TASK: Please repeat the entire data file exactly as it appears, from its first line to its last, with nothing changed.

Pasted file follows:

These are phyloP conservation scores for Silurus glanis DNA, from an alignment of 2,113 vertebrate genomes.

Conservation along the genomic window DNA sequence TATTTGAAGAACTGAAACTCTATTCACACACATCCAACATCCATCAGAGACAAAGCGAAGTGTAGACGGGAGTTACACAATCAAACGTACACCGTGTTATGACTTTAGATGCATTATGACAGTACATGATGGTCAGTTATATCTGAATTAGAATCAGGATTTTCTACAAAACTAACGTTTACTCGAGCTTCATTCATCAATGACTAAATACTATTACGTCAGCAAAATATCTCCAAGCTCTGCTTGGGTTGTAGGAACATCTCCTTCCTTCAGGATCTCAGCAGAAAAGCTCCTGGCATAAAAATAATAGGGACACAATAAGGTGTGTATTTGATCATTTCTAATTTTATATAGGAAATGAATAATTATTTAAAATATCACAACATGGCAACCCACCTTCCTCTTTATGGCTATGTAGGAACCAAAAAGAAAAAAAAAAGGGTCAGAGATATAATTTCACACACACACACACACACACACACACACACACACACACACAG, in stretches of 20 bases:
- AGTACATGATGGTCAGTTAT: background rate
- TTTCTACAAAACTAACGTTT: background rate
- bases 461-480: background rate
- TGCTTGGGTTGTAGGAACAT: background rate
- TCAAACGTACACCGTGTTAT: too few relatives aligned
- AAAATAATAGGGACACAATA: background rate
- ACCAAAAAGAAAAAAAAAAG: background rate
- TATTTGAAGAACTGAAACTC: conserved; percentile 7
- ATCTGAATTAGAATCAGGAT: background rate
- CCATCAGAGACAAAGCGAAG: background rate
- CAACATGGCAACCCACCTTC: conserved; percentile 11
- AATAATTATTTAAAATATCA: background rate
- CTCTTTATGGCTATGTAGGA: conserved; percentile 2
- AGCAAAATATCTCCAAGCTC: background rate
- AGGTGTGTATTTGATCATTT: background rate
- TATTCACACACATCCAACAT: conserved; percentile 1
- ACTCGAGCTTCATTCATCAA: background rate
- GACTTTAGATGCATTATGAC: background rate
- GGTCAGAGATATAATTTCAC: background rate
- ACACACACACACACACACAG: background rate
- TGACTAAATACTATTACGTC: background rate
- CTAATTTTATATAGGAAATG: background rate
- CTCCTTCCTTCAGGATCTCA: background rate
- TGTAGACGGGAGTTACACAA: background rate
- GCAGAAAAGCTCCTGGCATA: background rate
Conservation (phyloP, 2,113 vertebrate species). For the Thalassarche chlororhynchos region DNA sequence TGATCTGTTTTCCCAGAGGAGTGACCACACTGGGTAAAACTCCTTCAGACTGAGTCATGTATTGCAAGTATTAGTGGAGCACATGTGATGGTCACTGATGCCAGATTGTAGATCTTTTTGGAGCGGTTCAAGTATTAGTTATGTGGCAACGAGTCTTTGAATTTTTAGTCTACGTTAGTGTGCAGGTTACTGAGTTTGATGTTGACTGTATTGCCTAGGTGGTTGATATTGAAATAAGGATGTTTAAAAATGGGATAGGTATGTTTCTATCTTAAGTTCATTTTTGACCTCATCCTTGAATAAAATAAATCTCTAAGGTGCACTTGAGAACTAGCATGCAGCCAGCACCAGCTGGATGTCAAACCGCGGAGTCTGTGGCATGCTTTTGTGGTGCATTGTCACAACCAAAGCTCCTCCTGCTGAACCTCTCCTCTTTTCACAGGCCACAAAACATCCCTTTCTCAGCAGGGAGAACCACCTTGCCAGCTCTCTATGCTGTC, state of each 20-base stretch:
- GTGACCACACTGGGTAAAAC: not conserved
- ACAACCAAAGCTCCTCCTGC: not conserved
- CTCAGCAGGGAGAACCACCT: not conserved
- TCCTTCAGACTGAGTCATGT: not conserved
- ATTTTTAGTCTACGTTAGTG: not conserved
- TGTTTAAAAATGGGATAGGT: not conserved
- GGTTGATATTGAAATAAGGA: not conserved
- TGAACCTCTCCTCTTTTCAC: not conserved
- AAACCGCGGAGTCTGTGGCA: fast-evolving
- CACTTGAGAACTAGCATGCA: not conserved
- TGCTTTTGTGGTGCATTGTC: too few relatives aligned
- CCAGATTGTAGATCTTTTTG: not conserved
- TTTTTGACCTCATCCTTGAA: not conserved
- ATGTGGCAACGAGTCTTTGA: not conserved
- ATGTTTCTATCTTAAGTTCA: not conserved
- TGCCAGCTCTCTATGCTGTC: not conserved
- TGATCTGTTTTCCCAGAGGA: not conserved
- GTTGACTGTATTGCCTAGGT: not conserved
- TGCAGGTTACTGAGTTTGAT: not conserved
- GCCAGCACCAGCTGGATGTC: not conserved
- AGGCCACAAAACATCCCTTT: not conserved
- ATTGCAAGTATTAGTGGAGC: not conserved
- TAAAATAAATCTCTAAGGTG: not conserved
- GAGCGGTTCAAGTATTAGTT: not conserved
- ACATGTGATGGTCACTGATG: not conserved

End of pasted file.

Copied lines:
These are phyloP conservation scores for Silurus glanis DNA, from an alignment of 2,113 vertebrate genomes.

Conservation along the genomic window DNA sequence TATTTGAAGAACTGAAACTCTATTCACACACATCCAACATCCATCAGAGACAAAGCGAAGTGTAGACGGGAGTTACACAATCAAACGTACACCGTGTTATGACTTTAGATGCATTATGACAGTACATGATGGTCAGTTATATCTGAATTAGAATCAGGATTTTCTACAAAACTAACGTTTACTCGAGCTTCATTCATCAATGACTAAATACTATTACGTCAGCAAAATATCTCCAAGCTCTGCTTGGGTTGTAGGAACATCTCCTTCCTTCAGGATCTCAGCAGAAAAGCTCCTGGCATAAAAATAATAGGGACACAATAAGGTGTGTATTTGATCATTTCTAATTTTATATAGGAAATGAATAATTATTTAAAATATCACAACATGGCAACCCACCTTCCTCTTTATGGCTATGTAGGAACCAAAAAGAAAAAAAAAAGGGTCAGAGATATAATTTCACACACACACACACACACACACACACACACACACACACACAG, in stretches of 20 bases:
- AGTACATGATGGTCAGTTAT: background rate
- TTTCTACAAAACTAACGTTT: background rate
- bases 461-480: background rate
- TGCTTGGGTTGTAGGAACAT: background rate
- TCAAACGTACACCGTGTTAT: too few relatives aligned
- AAAATAATAGGGACACAATA: background rate
- ACCAAAAAGAAAAAAAAAAG: background rate
- TATTTGAAGAACTGAAACTC: conserved; percentile 7
- ATCTGAATTAGAATCAGGAT: background rate
- CCATCAGAGACAAAGCGAAG: background rate
- CAACATGGCAACCCACCTTC: conserved; percentile 11
- AATAATTATTTAAAATATCA: background rate
- CTCTTTATGGCTATGTAGGA: conserved; percentile 2
- AGCAAAATATCTCCAAGCTC: background rate
- AGGTGTGTATTTGATCATTT: background rate
- TATTCACACACATCCAACAT: conserved; percentile 1
- ACTCGAGCTTCATTCATCAA: background rate
- GACTTTAGATGCATTATGAC: background rate
- GGTCAGAGATATAATTTCAC: background rate
- ACACACACACACACACACAG: background rate
- TGACTAAATACTATTACGTC: background rate
- CTAATTTTATATAGGAAATG: background rate
- CTCCTTCCTTCAGGATCTCA: background rate
- TGTAGACGGGAGTTACACAA: background rate
- GCAGAAAAGCTCCTGGCATA: background rate
Conservation (phyloP, 2,113 vertebrate species). For the Thalassarche chlororhynchos region DNA sequence TGATCTGTTTTCCCAGAGGAGTGACCACACTGGGTAAAACTCCTTCAGACTGAGTCATGTATTGCAAGTATTAGTGGAGCACATGTGATGGTCACTGATGCCAGATTGTAGATCTTTTTGGAGCGGTTCAAGTATTAGTTATGTGGCAACGAGTCTTTGAATTTTTAGTCTACGTTAGTGTGCAGGTTACTGAGTTTGATGTTGACTGTATTGCCTAGGTGGTTGATATTGAAATAAGGATGTTTAAAAATGGGATAGGTATGTTTCTATCTTAAGTTCATTTTTGACCTCATCCTTGAATAAAATAAATCTCTAAGGTGCACTTGAGAACTAGCATGCAGCCAGCACCAGCTGGATGTCAAACCGCGGAGTCTGTGGCATGCTTTTGTGGTGCATTGTCACAACCAAAGCTCCTCCTGCTGAACCTCTCCTCTTTTCACAGGCCACAAAACATCCCTTTCTCAGCAGGGAGAACCACCTTGCCAGCTCTCTATGCTGTC, state of each 20-base stretch:
- GTGACCACACTGGGTAAAAC: not conserved
- ACAACCAAAGCTCCTCCTGC: not conserved
- CTCAGCAGGGAGAACCACCT: not conserved
- TCCTTCAGACTGAGTCATGT: not conserved
- ATTTTTAGTCTACGTTAGTG: not conserved
- TGTTTAAAAATGGGATAGGT: not conserved
- GGTTGATATTGAAATAAGGA: not conserved
- TGAACCTCTCCTCTTTTCAC: not conserved
- AAACCGCGGAGTCTGTGGCA: fast-evolving
- CACTTGAGAACTAGCATGCA: not conserved
- TGCTTTTGTGGTGCATTGTC: too few relatives aligned
- CCAGATTGTAGATCTTTTTG: not conserved
- TTTTTGACCTCATCCTTGAA: not conserved
- ATGTGGCAACGAGTCTTTGA: not conserved
- ATGTTTCTATCTTAAGTTCA: not conserved
- TGCCAGCTCTCTATGCTGTC: not conserved
- TGATCTGTTTTCCCAGAGGA: not conserved
- GTTGACTGTATTGCCTAGGT: not conserved
- TGCAGGTTACTGAGTTTGAT: not conserved
- GCCAGCACCAGCTGGATGTC: not conserved
- AGGCCACAAAACATCCCTTT: not conserved
- ATTGCAAGTATTAGTGGAGC: not conserved
- TAAAATAAATCTCTAAGGTG: not conserved
- GAGCGGTTCAAGTATTAGTT: not conserved
- ACATGTGATGGTCACTGATG: not conserved